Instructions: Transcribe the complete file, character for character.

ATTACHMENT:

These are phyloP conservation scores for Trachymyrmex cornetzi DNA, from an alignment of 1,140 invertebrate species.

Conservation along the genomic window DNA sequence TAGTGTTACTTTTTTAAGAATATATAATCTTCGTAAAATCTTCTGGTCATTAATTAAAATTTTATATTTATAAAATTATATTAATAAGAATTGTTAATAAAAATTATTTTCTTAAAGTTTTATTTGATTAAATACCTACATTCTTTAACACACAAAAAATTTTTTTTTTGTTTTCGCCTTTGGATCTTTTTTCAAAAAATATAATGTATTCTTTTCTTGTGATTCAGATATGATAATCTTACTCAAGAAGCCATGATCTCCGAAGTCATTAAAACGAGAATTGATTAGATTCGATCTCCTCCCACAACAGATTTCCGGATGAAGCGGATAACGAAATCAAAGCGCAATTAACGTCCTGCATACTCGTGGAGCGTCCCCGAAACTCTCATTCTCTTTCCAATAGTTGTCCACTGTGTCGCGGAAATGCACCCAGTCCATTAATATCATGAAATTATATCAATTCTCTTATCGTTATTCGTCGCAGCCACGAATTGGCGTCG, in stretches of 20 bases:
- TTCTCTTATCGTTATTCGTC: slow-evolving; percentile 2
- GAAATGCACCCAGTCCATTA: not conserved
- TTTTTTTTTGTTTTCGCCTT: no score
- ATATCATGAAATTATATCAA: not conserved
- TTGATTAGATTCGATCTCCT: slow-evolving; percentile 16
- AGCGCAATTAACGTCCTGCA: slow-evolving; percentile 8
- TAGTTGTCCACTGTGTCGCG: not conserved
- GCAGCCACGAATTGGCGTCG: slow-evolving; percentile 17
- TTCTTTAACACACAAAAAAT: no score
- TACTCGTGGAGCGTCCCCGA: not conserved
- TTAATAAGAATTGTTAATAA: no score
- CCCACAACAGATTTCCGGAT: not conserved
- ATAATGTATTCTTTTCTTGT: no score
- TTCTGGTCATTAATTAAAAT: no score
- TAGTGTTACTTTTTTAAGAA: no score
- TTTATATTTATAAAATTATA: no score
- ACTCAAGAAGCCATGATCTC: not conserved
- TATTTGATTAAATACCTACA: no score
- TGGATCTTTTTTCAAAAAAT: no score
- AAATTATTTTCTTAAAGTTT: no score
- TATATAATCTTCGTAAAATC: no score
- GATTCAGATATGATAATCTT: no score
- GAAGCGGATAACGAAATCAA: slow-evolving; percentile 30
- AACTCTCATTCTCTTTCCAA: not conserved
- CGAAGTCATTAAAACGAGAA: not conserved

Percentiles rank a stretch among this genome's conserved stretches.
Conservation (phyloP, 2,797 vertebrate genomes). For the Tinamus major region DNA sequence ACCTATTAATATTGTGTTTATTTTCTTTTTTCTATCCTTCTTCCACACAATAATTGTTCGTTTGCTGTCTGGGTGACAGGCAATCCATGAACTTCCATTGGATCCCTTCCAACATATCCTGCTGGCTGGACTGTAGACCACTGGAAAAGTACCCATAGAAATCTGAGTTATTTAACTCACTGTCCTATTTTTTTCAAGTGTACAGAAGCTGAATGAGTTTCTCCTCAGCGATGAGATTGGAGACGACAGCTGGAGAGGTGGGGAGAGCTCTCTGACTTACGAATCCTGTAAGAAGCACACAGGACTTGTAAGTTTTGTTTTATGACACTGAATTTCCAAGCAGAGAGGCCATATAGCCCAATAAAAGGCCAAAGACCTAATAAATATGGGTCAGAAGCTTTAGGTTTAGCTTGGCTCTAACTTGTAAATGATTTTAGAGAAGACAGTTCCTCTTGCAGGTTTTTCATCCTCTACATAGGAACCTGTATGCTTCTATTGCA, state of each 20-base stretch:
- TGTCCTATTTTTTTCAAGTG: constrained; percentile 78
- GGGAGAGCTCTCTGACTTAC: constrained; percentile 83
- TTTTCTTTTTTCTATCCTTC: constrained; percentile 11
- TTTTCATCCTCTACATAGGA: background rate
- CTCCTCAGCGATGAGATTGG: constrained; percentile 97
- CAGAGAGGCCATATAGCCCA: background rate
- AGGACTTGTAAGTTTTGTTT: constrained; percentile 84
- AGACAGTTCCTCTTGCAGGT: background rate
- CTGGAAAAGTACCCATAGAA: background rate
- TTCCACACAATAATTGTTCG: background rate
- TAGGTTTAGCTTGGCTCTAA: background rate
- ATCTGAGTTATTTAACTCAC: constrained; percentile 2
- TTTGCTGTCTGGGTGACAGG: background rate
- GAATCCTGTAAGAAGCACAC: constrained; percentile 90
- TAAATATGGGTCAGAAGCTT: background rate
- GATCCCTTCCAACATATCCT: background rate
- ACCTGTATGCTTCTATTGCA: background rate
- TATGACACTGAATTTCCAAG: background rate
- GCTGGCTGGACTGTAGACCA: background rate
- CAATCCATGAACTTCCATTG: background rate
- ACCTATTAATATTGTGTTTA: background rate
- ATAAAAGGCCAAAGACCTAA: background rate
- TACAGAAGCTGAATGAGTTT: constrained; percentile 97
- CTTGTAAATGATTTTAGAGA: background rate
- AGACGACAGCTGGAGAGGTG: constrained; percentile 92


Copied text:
These are phyloP conservation scores for Trachymyrmex cornetzi DNA, from an alignment of 1,140 invertebrate species.

Conservation along the genomic window DNA sequence TAGTGTTACTTTTTTAAGAATATATAATCTTCGTAAAATCTTCTGGTCATTAATTAAAATTTTATATTTATAAAATTATATTAATAAGAATTGTTAATAAAAATTATTTTCTTAAAGTTTTATTTGATTAAATACCTACATTCTTTAACACACAAAAAATTTTTTTTTTGTTTTCGCCTTTGGATCTTTTTTCAAAAAATATAATGTATTCTTTTCTTGTGATTCAGATATGATAATCTTACTCAAGAAGCCATGATCTCCGAAGTCATTAAAACGAGAATTGATTAGATTCGATCTCCTCCCACAACAGATTTCCGGATGAAGCGGATAACGAAATCAAAGCGCAATTAACGTCCTGCATACTCGTGGAGCGTCCCCGAAACTCTCATTCTCTTTCCAATAGTTGTCCACTGTGTCGCGGAAATGCACCCAGTCCATTAATATCATGAAATTATATCAATTCTCTTATCGTTATTCGTCGCAGCCACGAATTGGCGTCG, in stretches of 20 bases:
- TTCTCTTATCGTTATTCGTC: slow-evolving; percentile 2
- GAAATGCACCCAGTCCATTA: not conserved
- TTTTTTTTTGTTTTCGCCTT: no score
- ATATCATGAAATTATATCAA: not conserved
- TTGATTAGATTCGATCTCCT: slow-evolving; percentile 16
- AGCGCAATTAACGTCCTGCA: slow-evolving; percentile 8
- TAGTTGTCCACTGTGTCGCG: not conserved
- GCAGCCACGAATTGGCGTCG: slow-evolving; percentile 17
- TTCTTTAACACACAAAAAAT: no score
- TACTCGTGGAGCGTCCCCGA: not conserved
- TTAATAAGAATTGTTAATAA: no score
- CCCACAACAGATTTCCGGAT: not conserved
- ATAATGTATTCTTTTCTTGT: no score
- TTCTGGTCATTAATTAAAAT: no score
- TAGTGTTACTTTTTTAAGAA: no score
- TTTATATTTATAAAATTATA: no score
- ACTCAAGAAGCCATGATCTC: not conserved
- TATTTGATTAAATACCTACA: no score
- TGGATCTTTTTTCAAAAAAT: no score
- AAATTATTTTCTTAAAGTTT: no score
- TATATAATCTTCGTAAAATC: no score
- GATTCAGATATGATAATCTT: no score
- GAAGCGGATAACGAAATCAA: slow-evolving; percentile 30
- AACTCTCATTCTCTTTCCAA: not conserved
- CGAAGTCATTAAAACGAGAA: not conserved

Percentiles rank a stretch among this genome's conserved stretches.
Conservation (phyloP, 2,797 vertebrate genomes). For the Tinamus major region DNA sequence ACCTATTAATATTGTGTTTATTTTCTTTTTTCTATCCTTCTTCCACACAATAATTGTTCGTTTGCTGTCTGGGTGACAGGCAATCCATGAACTTCCATTGGATCCCTTCCAACATATCCTGCTGGCTGGACTGTAGACCACTGGAAAAGTACCCATAGAAATCTGAGTTATTTAACTCACTGTCCTATTTTTTTCAAGTGTACAGAAGCTGAATGAGTTTCTCCTCAGCGATGAGATTGGAGACGACAGCTGGAGAGGTGGGGAGAGCTCTCTGACTTACGAATCCTGTAAGAAGCACACAGGACTTGTAAGTTTTGTTTTATGACACTGAATTTCCAAGCAGAGAGGCCATATAGCCCAATAAAAGGCCAAAGACCTAATAAATATGGGTCAGAAGCTTTAGGTTTAGCTTGGCTCTAACTTGTAAATGATTTTAGAGAAGACAGTTCCTCTTGCAGGTTTTTCATCCTCTACATAGGAACCTGTATGCTTCTATTGCA, state of each 20-base stretch:
- TGTCCTATTTTTTTCAAGTG: constrained; percentile 78
- GGGAGAGCTCTCTGACTTAC: constrained; percentile 83
- TTTTCTTTTTTCTATCCTTC: constrained; percentile 11
- TTTTCATCCTCTACATAGGA: background rate
- CTCCTCAGCGATGAGATTGG: constrained; percentile 97
- CAGAGAGGCCATATAGCCCA: background rate
- AGGACTTGTAAGTTTTGTTT: constrained; percentile 84
- AGACAGTTCCTCTTGCAGGT: background rate
- CTGGAAAAGTACCCATAGAA: background rate
- TTCCACACAATAATTGTTCG: background rate
- TAGGTTTAGCTTGGCTCTAA: background rate
- ATCTGAGTTATTTAACTCAC: constrained; percentile 2
- TTTGCTGTCTGGGTGACAGG: background rate
- GAATCCTGTAAGAAGCACAC: constrained; percentile 90
- TAAATATGGGTCAGAAGCTT: background rate
- GATCCCTTCCAACATATCCT: background rate
- ACCTGTATGCTTCTATTGCA: background rate
- TATGACACTGAATTTCCAAG: background rate
- GCTGGCTGGACTGTAGACCA: background rate
- CAATCCATGAACTTCCATTG: background rate
- ACCTATTAATATTGTGTTTA: background rate
- ATAAAAGGCCAAAGACCTAA: background rate
- TACAGAAGCTGAATGAGTTT: constrained; percentile 97
- CTTGTAAATGATTTTAGAGA: background rate
- AGACGACAGCTGGAGAGGTG: constrained; percentile 92